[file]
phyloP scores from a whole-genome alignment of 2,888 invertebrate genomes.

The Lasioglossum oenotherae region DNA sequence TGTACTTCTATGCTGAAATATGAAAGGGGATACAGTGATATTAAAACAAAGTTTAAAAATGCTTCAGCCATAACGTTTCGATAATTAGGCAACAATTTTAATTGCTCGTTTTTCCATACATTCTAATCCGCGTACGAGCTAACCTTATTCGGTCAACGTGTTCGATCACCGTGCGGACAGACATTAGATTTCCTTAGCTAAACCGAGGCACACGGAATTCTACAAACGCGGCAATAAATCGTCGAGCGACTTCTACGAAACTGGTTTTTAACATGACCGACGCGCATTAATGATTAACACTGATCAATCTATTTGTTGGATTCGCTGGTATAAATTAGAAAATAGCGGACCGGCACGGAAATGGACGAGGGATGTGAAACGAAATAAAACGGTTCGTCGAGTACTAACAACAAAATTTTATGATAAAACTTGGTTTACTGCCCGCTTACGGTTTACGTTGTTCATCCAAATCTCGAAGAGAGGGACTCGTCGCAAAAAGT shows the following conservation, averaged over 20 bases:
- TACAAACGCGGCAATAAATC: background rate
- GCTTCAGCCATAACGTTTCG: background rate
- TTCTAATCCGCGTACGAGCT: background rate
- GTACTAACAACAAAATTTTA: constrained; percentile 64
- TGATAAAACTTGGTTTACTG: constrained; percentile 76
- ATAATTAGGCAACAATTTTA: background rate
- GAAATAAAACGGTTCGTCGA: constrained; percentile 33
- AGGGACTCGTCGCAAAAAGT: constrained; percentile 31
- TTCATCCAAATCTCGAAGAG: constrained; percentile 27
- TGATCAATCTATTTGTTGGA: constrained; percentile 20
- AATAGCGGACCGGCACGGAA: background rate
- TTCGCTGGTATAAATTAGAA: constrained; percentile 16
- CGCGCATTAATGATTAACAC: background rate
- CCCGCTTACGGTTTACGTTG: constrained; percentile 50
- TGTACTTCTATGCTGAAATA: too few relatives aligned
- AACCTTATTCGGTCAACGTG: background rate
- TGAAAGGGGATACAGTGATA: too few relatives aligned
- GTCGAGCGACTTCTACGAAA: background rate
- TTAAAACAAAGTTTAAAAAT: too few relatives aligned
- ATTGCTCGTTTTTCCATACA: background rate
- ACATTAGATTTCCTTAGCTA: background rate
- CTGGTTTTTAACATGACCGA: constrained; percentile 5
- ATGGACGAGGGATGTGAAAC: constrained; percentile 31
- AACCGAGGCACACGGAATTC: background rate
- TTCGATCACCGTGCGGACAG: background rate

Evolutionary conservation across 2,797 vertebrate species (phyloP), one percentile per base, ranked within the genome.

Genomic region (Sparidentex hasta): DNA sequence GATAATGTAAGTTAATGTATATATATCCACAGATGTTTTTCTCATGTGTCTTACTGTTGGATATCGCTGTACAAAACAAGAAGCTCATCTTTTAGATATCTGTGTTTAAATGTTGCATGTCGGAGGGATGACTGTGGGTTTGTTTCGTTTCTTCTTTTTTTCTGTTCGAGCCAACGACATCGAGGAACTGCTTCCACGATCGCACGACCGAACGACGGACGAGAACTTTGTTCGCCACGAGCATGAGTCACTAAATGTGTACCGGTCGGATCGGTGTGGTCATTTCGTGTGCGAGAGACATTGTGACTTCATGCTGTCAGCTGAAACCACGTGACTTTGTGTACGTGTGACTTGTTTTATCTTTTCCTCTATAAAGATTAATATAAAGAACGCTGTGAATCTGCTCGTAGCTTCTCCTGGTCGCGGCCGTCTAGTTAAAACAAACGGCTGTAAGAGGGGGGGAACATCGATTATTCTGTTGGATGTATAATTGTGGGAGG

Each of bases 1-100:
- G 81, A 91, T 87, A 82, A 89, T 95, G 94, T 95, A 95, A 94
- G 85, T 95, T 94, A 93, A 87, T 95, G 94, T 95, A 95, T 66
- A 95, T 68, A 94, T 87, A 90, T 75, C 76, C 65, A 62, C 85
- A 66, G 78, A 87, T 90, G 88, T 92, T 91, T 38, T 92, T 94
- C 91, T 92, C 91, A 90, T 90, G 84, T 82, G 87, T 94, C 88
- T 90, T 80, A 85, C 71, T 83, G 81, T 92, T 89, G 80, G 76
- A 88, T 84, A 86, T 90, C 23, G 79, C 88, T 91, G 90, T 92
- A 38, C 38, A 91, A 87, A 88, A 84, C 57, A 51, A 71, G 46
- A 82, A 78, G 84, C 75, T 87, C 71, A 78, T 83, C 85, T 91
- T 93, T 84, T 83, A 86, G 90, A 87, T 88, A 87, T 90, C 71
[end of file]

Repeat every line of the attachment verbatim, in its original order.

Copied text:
phyloP scores from a whole-genome alignment of 2,888 invertebrate genomes.

The Lasioglossum oenotherae region DNA sequence TGTACTTCTATGCTGAAATATGAAAGGGGATACAGTGATATTAAAACAAAGTTTAAAAATGCTTCAGCCATAACGTTTCGATAATTAGGCAACAATTTTAATTGCTCGTTTTTCCATACATTCTAATCCGCGTACGAGCTAACCTTATTCGGTCAACGTGTTCGATCACCGTGCGGACAGACATTAGATTTCCTTAGCTAAACCGAGGCACACGGAATTCTACAAACGCGGCAATAAATCGTCGAGCGACTTCTACGAAACTGGTTTTTAACATGACCGACGCGCATTAATGATTAACACTGATCAATCTATTTGTTGGATTCGCTGGTATAAATTAGAAAATAGCGGACCGGCACGGAAATGGACGAGGGATGTGAAACGAAATAAAACGGTTCGTCGAGTACTAACAACAAAATTTTATGATAAAACTTGGTTTACTGCCCGCTTACGGTTTACGTTGTTCATCCAAATCTCGAAGAGAGGGACTCGTCGCAAAAAGT shows the following conservation, averaged over 20 bases:
- TACAAACGCGGCAATAAATC: background rate
- GCTTCAGCCATAACGTTTCG: background rate
- TTCTAATCCGCGTACGAGCT: background rate
- GTACTAACAACAAAATTTTA: constrained; percentile 64
- TGATAAAACTTGGTTTACTG: constrained; percentile 76
- ATAATTAGGCAACAATTTTA: background rate
- GAAATAAAACGGTTCGTCGA: constrained; percentile 33
- AGGGACTCGTCGCAAAAAGT: constrained; percentile 31
- TTCATCCAAATCTCGAAGAG: constrained; percentile 27
- TGATCAATCTATTTGTTGGA: constrained; percentile 20
- AATAGCGGACCGGCACGGAA: background rate
- TTCGCTGGTATAAATTAGAA: constrained; percentile 16
- CGCGCATTAATGATTAACAC: background rate
- CCCGCTTACGGTTTACGTTG: constrained; percentile 50
- TGTACTTCTATGCTGAAATA: too few relatives aligned
- AACCTTATTCGGTCAACGTG: background rate
- TGAAAGGGGATACAGTGATA: too few relatives aligned
- GTCGAGCGACTTCTACGAAA: background rate
- TTAAAACAAAGTTTAAAAAT: too few relatives aligned
- ATTGCTCGTTTTTCCATACA: background rate
- ACATTAGATTTCCTTAGCTA: background rate
- CTGGTTTTTAACATGACCGA: constrained; percentile 5
- ATGGACGAGGGATGTGAAAC: constrained; percentile 31
- AACCGAGGCACACGGAATTC: background rate
- TTCGATCACCGTGCGGACAG: background rate

Evolutionary conservation across 2,797 vertebrate species (phyloP), one percentile per base, ranked within the genome.

Genomic region (Sparidentex hasta): DNA sequence GATAATGTAAGTTAATGTATATATATCCACAGATGTTTTTCTCATGTGTCTTACTGTTGGATATCGCTGTACAAAACAAGAAGCTCATCTTTTAGATATCTGTGTTTAAATGTTGCATGTCGGAGGGATGACTGTGGGTTTGTTTCGTTTCTTCTTTTTTTCTGTTCGAGCCAACGACATCGAGGAACTGCTTCCACGATCGCACGACCGAACGACGGACGAGAACTTTGTTCGCCACGAGCATGAGTCACTAAATGTGTACCGGTCGGATCGGTGTGGTCATTTCGTGTGCGAGAGACATTGTGACTTCATGCTGTCAGCTGAAACCACGTGACTTTGTGTACGTGTGACTTGTTTTATCTTTTCCTCTATAAAGATTAATATAAAGAACGCTGTGAATCTGCTCGTAGCTTCTCCTGGTCGCGGCCGTCTAGTTAAAACAAACGGCTGTAAGAGGGGGGGAACATCGATTATTCTGTTGGATGTATAATTGTGGGAGG

Each of bases 1-100:
- G 81, A 91, T 87, A 82, A 89, T 95, G 94, T 95, A 95, A 94
- G 85, T 95, T 94, A 93, A 87, T 95, G 94, T 95, A 95, T 66
- A 95, T 68, A 94, T 87, A 90, T 75, C 76, C 65, A 62, C 85
- A 66, G 78, A 87, T 90, G 88, T 92, T 91, T 38, T 92, T 94
- C 91, T 92, C 91, A 90, T 90, G 84, T 82, G 87, T 94, C 88
- T 90, T 80, A 85, C 71, T 83, G 81, T 92, T 89, G 80, G 76
- A 88, T 84, A 86, T 90, C 23, G 79, C 88, T 91, G 90, T 92
- A 38, C 38, A 91, A 87, A 88, A 84, C 57, A 51, A 71, G 46
- A 82, A 78, G 84, C 75, T 87, C 71, A 78, T 83, C 85, T 91
- T 93, T 84, T 83, A 86, G 90, A 87, T 88, A 87, T 90, C 71